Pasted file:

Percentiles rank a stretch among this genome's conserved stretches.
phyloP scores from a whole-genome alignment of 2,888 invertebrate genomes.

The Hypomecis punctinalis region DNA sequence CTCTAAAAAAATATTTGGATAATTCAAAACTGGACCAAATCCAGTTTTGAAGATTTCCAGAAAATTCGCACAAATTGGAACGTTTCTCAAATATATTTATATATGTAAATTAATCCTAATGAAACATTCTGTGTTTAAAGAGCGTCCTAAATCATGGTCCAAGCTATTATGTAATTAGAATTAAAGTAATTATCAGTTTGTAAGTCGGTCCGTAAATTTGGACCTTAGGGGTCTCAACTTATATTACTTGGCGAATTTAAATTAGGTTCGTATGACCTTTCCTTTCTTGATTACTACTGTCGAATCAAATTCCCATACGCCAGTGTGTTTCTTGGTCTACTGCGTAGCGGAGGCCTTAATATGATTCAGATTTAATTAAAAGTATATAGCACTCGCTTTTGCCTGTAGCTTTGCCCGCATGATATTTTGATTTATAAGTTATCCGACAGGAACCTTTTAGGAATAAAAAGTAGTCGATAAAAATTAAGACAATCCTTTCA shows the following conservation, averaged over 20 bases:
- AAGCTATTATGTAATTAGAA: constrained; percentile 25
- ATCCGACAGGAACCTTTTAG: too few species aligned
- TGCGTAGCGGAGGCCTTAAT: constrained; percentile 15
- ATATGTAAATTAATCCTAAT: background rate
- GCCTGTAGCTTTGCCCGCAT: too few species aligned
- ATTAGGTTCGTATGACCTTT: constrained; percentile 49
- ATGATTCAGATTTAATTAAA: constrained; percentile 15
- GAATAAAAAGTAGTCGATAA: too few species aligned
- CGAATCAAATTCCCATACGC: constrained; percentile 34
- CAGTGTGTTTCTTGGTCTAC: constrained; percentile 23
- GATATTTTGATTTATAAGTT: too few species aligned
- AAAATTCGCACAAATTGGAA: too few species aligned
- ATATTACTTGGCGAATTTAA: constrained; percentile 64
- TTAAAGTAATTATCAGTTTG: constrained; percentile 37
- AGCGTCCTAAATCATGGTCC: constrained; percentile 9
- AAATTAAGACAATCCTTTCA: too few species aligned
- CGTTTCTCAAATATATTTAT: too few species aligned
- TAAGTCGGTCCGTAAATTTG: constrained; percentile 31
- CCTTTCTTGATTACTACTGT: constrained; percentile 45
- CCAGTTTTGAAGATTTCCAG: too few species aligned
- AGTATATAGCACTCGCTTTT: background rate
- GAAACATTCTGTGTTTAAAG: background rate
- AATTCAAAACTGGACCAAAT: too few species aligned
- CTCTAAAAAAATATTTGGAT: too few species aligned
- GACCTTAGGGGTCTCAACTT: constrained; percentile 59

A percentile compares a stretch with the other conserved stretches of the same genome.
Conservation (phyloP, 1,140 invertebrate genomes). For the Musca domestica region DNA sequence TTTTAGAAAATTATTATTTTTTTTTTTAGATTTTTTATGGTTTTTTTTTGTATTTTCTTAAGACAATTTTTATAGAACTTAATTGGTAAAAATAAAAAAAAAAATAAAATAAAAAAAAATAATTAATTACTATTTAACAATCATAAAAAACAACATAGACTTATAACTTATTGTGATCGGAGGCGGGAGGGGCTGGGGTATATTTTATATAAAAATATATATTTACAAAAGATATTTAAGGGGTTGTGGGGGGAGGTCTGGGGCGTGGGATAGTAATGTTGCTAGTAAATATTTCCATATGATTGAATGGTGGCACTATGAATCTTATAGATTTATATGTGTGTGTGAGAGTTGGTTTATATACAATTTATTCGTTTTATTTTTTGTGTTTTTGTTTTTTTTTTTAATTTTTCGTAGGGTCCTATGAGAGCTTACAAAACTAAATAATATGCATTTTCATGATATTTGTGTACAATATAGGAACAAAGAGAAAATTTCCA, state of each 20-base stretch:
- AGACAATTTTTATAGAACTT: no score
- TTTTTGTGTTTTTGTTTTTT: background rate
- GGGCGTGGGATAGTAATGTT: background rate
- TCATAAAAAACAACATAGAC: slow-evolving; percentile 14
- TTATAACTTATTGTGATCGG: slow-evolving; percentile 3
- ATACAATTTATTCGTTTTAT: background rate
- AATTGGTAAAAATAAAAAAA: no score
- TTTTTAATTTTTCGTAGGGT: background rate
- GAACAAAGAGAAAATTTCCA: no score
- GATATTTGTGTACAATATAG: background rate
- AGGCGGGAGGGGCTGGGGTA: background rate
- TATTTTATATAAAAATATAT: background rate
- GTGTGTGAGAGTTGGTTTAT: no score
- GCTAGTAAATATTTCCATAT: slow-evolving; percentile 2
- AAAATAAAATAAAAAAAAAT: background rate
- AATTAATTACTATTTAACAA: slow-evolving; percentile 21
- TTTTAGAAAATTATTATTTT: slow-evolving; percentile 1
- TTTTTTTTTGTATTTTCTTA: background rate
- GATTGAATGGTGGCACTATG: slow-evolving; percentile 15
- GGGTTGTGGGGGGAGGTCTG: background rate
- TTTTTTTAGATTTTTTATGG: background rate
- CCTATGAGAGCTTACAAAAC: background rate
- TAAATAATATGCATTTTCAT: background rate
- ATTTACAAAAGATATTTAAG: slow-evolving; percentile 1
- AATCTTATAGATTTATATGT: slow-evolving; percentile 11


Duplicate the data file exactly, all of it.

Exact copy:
Percentiles rank a stretch among this genome's conserved stretches.
phyloP scores from a whole-genome alignment of 2,888 invertebrate genomes.

The Hypomecis punctinalis region DNA sequence CTCTAAAAAAATATTTGGATAATTCAAAACTGGACCAAATCCAGTTTTGAAGATTTCCAGAAAATTCGCACAAATTGGAACGTTTCTCAAATATATTTATATATGTAAATTAATCCTAATGAAACATTCTGTGTTTAAAGAGCGTCCTAAATCATGGTCCAAGCTATTATGTAATTAGAATTAAAGTAATTATCAGTTTGTAAGTCGGTCCGTAAATTTGGACCTTAGGGGTCTCAACTTATATTACTTGGCGAATTTAAATTAGGTTCGTATGACCTTTCCTTTCTTGATTACTACTGTCGAATCAAATTCCCATACGCCAGTGTGTTTCTTGGTCTACTGCGTAGCGGAGGCCTTAATATGATTCAGATTTAATTAAAAGTATATAGCACTCGCTTTTGCCTGTAGCTTTGCCCGCATGATATTTTGATTTATAAGTTATCCGACAGGAACCTTTTAGGAATAAAAAGTAGTCGATAAAAATTAAGACAATCCTTTCA shows the following conservation, averaged over 20 bases:
- AAGCTATTATGTAATTAGAA: constrained; percentile 25
- ATCCGACAGGAACCTTTTAG: too few species aligned
- TGCGTAGCGGAGGCCTTAAT: constrained; percentile 15
- ATATGTAAATTAATCCTAAT: background rate
- GCCTGTAGCTTTGCCCGCAT: too few species aligned
- ATTAGGTTCGTATGACCTTT: constrained; percentile 49
- ATGATTCAGATTTAATTAAA: constrained; percentile 15
- GAATAAAAAGTAGTCGATAA: too few species aligned
- CGAATCAAATTCCCATACGC: constrained; percentile 34
- CAGTGTGTTTCTTGGTCTAC: constrained; percentile 23
- GATATTTTGATTTATAAGTT: too few species aligned
- AAAATTCGCACAAATTGGAA: too few species aligned
- ATATTACTTGGCGAATTTAA: constrained; percentile 64
- TTAAAGTAATTATCAGTTTG: constrained; percentile 37
- AGCGTCCTAAATCATGGTCC: constrained; percentile 9
- AAATTAAGACAATCCTTTCA: too few species aligned
- CGTTTCTCAAATATATTTAT: too few species aligned
- TAAGTCGGTCCGTAAATTTG: constrained; percentile 31
- CCTTTCTTGATTACTACTGT: constrained; percentile 45
- CCAGTTTTGAAGATTTCCAG: too few species aligned
- AGTATATAGCACTCGCTTTT: background rate
- GAAACATTCTGTGTTTAAAG: background rate
- AATTCAAAACTGGACCAAAT: too few species aligned
- CTCTAAAAAAATATTTGGAT: too few species aligned
- GACCTTAGGGGTCTCAACTT: constrained; percentile 59

A percentile compares a stretch with the other conserved stretches of the same genome.
Conservation (phyloP, 1,140 invertebrate genomes). For the Musca domestica region DNA sequence TTTTAGAAAATTATTATTTTTTTTTTTAGATTTTTTATGGTTTTTTTTTGTATTTTCTTAAGACAATTTTTATAGAACTTAATTGGTAAAAATAAAAAAAAAAATAAAATAAAAAAAAATAATTAATTACTATTTAACAATCATAAAAAACAACATAGACTTATAACTTATTGTGATCGGAGGCGGGAGGGGCTGGGGTATATTTTATATAAAAATATATATTTACAAAAGATATTTAAGGGGTTGTGGGGGGAGGTCTGGGGCGTGGGATAGTAATGTTGCTAGTAAATATTTCCATATGATTGAATGGTGGCACTATGAATCTTATAGATTTATATGTGTGTGTGAGAGTTGGTTTATATACAATTTATTCGTTTTATTTTTTGTGTTTTTGTTTTTTTTTTTAATTTTTCGTAGGGTCCTATGAGAGCTTACAAAACTAAATAATATGCATTTTCATGATATTTGTGTACAATATAGGAACAAAGAGAAAATTTCCA, state of each 20-base stretch:
- AGACAATTTTTATAGAACTT: no score
- TTTTTGTGTTTTTGTTTTTT: background rate
- GGGCGTGGGATAGTAATGTT: background rate
- TCATAAAAAACAACATAGAC: slow-evolving; percentile 14
- TTATAACTTATTGTGATCGG: slow-evolving; percentile 3
- ATACAATTTATTCGTTTTAT: background rate
- AATTGGTAAAAATAAAAAAA: no score
- TTTTTAATTTTTCGTAGGGT: background rate
- GAACAAAGAGAAAATTTCCA: no score
- GATATTTGTGTACAATATAG: background rate
- AGGCGGGAGGGGCTGGGGTA: background rate
- TATTTTATATAAAAATATAT: background rate
- GTGTGTGAGAGTTGGTTTAT: no score
- GCTAGTAAATATTTCCATAT: slow-evolving; percentile 2
- AAAATAAAATAAAAAAAAAT: background rate
- AATTAATTACTATTTAACAA: slow-evolving; percentile 21
- TTTTAGAAAATTATTATTTT: slow-evolving; percentile 1
- TTTTTTTTTGTATTTTCTTA: background rate
- GATTGAATGGTGGCACTATG: slow-evolving; percentile 15
- GGGTTGTGGGGGGAGGTCTG: background rate
- TTTTTTTAGATTTTTTATGG: background rate
- CCTATGAGAGCTTACAAAAC: background rate
- TAAATAATATGCATTTTCAT: background rate
- ATTTACAAAAGATATTTAAG: slow-evolving; percentile 1
- AATCTTATAGATTTATATGT: slow-evolving; percentile 11